I remember that she laughed at my jokes and came up to me afterward and talked about radio and tennis and life. We had a lot in common. By December of 1981, I had asked her to my radio station’s Christmas party. That was our first date. One year later, to the day, we were married. In a private ceremony at the White House.

Things progressed pretty quickly. Back when I was a professional fisherman, I learned when I had a catch and when I should throw the fish back. Andrea was a keeper. We were drawn together like the ocean tide is drawn to the shore, like refrigerator magnets are drawn to…refrigerators, like flies to warm potato salad.

“But when did you know you were in love?” Shannon said.

“My concept of love is different than you see in Hollywood movies or in most of the culture. Love is a feeling that comes and goes. It’s warm and fuzzy and makes you feel tingly inside. It’s like champagne—as long as you feel the fizz, you’re in love. But when the feeling goes away, you’re out of love and you leave because what you’re in the relationship for is the feeling. To many, love is like a bank account. When you withdraw all the money, the account is empty and you move on to another relationship in order to get the same feeling.”

Shannon has heard this before, in various ways. She’s a veteran of the “commitment” speech. But I kept going. And I will hereby keep going and flesh out this postulate.

To me, love is not wrapped in a feeling I get, but is an action on my part. It’s a commitment made based on a desire I have for good to the other person. I love her, not because she makes me feel befuddled on the inside. I love her because I’ve chosen to love her, in spite of all of her foibles, problems, and negatives. And not respecting her beauty, desirability, sex appeal, and winsome personality. My love is not an exhaustible bank account that runs out when she makes me unhappy. My love is an action based on my commitment for her good.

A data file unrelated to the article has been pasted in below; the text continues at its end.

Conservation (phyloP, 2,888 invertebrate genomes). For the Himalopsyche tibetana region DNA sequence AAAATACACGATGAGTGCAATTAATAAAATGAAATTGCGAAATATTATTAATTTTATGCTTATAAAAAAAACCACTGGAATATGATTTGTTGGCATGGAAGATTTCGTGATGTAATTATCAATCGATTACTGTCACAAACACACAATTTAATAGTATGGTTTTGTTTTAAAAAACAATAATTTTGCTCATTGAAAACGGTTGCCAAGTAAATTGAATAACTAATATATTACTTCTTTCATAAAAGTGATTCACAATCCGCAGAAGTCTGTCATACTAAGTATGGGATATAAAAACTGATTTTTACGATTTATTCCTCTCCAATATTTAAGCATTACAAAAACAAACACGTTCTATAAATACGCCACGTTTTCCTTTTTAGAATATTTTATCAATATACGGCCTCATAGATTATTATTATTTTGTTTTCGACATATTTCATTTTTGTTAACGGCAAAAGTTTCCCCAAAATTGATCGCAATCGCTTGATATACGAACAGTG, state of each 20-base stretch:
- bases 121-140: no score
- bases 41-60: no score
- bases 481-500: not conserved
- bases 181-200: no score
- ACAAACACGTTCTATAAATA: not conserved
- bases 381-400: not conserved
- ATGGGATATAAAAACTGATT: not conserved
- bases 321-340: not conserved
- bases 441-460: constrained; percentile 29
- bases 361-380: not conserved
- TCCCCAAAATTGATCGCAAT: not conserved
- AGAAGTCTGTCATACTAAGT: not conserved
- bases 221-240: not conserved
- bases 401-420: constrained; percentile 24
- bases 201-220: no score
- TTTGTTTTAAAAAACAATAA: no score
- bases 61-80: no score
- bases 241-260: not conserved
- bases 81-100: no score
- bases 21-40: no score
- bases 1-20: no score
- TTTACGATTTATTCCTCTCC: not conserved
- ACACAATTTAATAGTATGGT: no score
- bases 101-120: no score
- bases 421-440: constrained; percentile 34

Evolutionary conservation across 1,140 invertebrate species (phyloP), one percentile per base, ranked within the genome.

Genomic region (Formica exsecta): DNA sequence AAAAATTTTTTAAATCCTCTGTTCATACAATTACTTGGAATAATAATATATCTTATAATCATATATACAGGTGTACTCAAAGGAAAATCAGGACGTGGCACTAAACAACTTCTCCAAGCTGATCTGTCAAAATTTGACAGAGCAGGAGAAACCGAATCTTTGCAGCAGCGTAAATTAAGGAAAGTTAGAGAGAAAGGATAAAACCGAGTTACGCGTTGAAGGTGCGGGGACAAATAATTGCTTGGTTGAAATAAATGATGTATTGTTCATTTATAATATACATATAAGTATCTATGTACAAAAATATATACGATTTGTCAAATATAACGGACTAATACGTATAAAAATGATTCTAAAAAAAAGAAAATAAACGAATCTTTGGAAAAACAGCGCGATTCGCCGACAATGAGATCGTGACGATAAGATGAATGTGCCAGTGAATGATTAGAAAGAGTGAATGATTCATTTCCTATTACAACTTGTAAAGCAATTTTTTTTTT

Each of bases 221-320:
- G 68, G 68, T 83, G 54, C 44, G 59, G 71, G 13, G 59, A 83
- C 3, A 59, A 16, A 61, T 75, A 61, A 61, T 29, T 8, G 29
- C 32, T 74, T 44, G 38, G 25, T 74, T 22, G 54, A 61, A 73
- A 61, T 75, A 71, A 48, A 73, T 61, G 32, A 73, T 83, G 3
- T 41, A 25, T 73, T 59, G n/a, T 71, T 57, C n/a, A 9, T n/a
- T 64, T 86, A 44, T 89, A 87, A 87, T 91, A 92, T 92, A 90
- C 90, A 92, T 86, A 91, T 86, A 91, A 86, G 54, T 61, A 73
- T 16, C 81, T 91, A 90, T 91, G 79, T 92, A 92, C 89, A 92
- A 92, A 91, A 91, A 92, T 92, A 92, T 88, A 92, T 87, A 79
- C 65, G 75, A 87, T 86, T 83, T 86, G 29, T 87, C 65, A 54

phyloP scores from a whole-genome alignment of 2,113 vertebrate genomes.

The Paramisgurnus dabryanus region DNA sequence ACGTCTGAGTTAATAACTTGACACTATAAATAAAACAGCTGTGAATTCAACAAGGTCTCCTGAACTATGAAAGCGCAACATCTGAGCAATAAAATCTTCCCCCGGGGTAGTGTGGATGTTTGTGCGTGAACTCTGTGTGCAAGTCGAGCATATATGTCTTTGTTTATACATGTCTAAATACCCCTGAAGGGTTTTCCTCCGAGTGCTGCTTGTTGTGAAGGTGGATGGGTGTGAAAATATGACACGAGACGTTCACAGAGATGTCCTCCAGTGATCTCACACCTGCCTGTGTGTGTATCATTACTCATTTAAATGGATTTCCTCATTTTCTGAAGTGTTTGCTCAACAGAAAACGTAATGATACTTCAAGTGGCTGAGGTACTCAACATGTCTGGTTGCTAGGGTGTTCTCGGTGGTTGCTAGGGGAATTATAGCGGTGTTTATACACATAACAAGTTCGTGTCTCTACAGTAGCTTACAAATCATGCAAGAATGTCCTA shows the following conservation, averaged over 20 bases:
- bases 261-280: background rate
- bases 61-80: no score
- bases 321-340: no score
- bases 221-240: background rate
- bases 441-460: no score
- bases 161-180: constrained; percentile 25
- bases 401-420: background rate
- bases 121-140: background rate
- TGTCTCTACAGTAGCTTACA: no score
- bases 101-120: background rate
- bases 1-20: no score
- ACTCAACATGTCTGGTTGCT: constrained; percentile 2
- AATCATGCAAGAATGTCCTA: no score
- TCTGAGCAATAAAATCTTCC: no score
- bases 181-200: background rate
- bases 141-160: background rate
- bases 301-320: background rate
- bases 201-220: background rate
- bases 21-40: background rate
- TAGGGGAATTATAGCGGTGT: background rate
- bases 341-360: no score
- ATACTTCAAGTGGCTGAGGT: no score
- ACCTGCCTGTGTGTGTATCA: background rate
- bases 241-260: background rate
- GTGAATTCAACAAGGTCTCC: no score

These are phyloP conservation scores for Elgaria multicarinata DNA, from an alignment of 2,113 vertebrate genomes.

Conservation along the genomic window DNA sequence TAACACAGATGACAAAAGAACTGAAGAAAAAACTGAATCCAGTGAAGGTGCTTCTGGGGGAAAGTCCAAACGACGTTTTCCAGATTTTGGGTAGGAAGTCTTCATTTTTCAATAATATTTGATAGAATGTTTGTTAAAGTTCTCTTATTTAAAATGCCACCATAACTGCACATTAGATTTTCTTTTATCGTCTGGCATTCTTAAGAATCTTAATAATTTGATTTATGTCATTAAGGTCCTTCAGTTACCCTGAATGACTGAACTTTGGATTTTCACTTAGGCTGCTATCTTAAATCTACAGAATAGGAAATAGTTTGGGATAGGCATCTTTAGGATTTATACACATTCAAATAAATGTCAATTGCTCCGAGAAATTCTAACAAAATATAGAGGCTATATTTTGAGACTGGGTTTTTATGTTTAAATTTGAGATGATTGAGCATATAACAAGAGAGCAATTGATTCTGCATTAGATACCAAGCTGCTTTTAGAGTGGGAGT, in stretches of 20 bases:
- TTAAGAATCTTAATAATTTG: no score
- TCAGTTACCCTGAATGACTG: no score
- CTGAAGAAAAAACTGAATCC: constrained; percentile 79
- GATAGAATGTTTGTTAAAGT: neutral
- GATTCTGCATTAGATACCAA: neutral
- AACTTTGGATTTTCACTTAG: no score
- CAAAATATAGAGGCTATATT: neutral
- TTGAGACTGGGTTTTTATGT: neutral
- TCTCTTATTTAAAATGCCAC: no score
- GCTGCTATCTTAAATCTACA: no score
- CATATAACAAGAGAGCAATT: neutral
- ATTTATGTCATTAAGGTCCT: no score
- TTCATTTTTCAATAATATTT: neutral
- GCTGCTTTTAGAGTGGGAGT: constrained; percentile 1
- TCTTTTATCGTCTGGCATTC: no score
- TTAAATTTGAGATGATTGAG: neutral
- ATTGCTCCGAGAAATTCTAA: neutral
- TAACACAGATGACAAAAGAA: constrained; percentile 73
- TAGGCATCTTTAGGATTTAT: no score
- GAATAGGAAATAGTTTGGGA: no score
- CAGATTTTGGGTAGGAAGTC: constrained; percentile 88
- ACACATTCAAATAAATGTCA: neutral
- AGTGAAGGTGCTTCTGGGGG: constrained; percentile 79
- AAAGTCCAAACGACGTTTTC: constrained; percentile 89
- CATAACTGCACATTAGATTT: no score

And here’s the really great part of this type of love. I am still befuddled by her. I am still tingling. It was 28 years ago today that she walked down the aisle in a beautiful, white dress, and said, “I do” to me. Best day of my life. Scary day. We began a journey neither of us understood. We couldn’t imagine what was ahead. But we’re going through it together. Committed to each other through the good, the bad, and the moldy.

“Did that answer your question?” I said to Shannon.

“Not really,” she said, smiling, as if she had heard all of that before. As if she were proud in some way to have parents who are still together. As if she already knew the answer to the question.